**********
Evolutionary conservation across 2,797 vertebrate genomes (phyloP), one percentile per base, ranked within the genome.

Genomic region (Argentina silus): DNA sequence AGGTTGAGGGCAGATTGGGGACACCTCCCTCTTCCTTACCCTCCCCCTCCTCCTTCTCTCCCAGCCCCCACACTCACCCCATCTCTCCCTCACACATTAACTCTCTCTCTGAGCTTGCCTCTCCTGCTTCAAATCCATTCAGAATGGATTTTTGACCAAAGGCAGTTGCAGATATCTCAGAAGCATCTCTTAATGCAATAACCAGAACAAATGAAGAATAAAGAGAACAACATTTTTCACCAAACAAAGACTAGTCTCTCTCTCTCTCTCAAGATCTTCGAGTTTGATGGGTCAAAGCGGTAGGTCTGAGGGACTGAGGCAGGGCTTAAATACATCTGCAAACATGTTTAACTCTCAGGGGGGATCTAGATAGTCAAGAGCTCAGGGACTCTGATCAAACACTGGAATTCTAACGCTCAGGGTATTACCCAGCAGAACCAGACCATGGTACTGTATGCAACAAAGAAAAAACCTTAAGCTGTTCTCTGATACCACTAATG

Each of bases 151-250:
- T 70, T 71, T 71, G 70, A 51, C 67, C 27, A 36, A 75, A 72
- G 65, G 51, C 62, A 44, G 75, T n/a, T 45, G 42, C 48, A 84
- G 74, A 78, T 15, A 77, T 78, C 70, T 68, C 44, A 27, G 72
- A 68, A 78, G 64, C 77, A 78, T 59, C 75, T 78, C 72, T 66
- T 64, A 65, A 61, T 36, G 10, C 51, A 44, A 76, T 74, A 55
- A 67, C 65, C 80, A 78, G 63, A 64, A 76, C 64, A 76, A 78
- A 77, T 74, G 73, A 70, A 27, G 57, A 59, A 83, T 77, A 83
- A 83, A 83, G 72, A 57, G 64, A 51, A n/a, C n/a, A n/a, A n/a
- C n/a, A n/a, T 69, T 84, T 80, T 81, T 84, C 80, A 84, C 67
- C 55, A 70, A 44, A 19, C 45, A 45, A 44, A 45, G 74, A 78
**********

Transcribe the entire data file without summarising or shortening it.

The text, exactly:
Evolutionary conservation across 2,797 vertebrate genomes (phyloP), one percentile per base, ranked within the genome.

Genomic region (Argentina silus): DNA sequence AGGTTGAGGGCAGATTGGGGACACCTCCCTCTTCCTTACCCTCCCCCTCCTCCTTCTCTCCCAGCCCCCACACTCACCCCATCTCTCCCTCACACATTAACTCTCTCTCTGAGCTTGCCTCTCCTGCTTCAAATCCATTCAGAATGGATTTTTGACCAAAGGCAGTTGCAGATATCTCAGAAGCATCTCTTAATGCAATAACCAGAACAAATGAAGAATAAAGAGAACAACATTTTTCACCAAACAAAGACTAGTCTCTCTCTCTCTCTCAAGATCTTCGAGTTTGATGGGTCAAAGCGGTAGGTCTGAGGGACTGAGGCAGGGCTTAAATACATCTGCAAACATGTTTAACTCTCAGGGGGGATCTAGATAGTCAAGAGCTCAGGGACTCTGATCAAACACTGGAATTCTAACGCTCAGGGTATTACCCAGCAGAACCAGACCATGGTACTGTATGCAACAAAGAAAAAACCTTAAGCTGTTCTCTGATACCACTAATG

Each of bases 151-250:
- T 70, T 71, T 71, G 70, A 51, C 67, C 27, A 36, A 75, A 72
- G 65, G 51, C 62, A 44, G 75, T n/a, T 45, G 42, C 48, A 84
- G 74, A 78, T 15, A 77, T 78, C 70, T 68, C 44, A 27, G 72
- A 68, A 78, G 64, C 77, A 78, T 59, C 75, T 78, C 72, T 66
- T 64, A 65, A 61, T 36, G 10, C 51, A 44, A 76, T 74, A 55
- A 67, C 65, C 80, A 78, G 63, A 64, A 76, C 64, A 76, A 78
- A 77, T 74, G 73, A 70, A 27, G 57, A 59, A 83, T 77, A 83
- A 83, A 83, G 72, A 57, G 64, A 51, A n/a, C n/a, A n/a, A n/a
- C n/a, A n/a, T 69, T 84, T 80, T 81, T 84, C 80, A 84, C 67
- C 55, A 70, A 44, A 19, C 45, A 45, A 44, A 45, G 74, A 78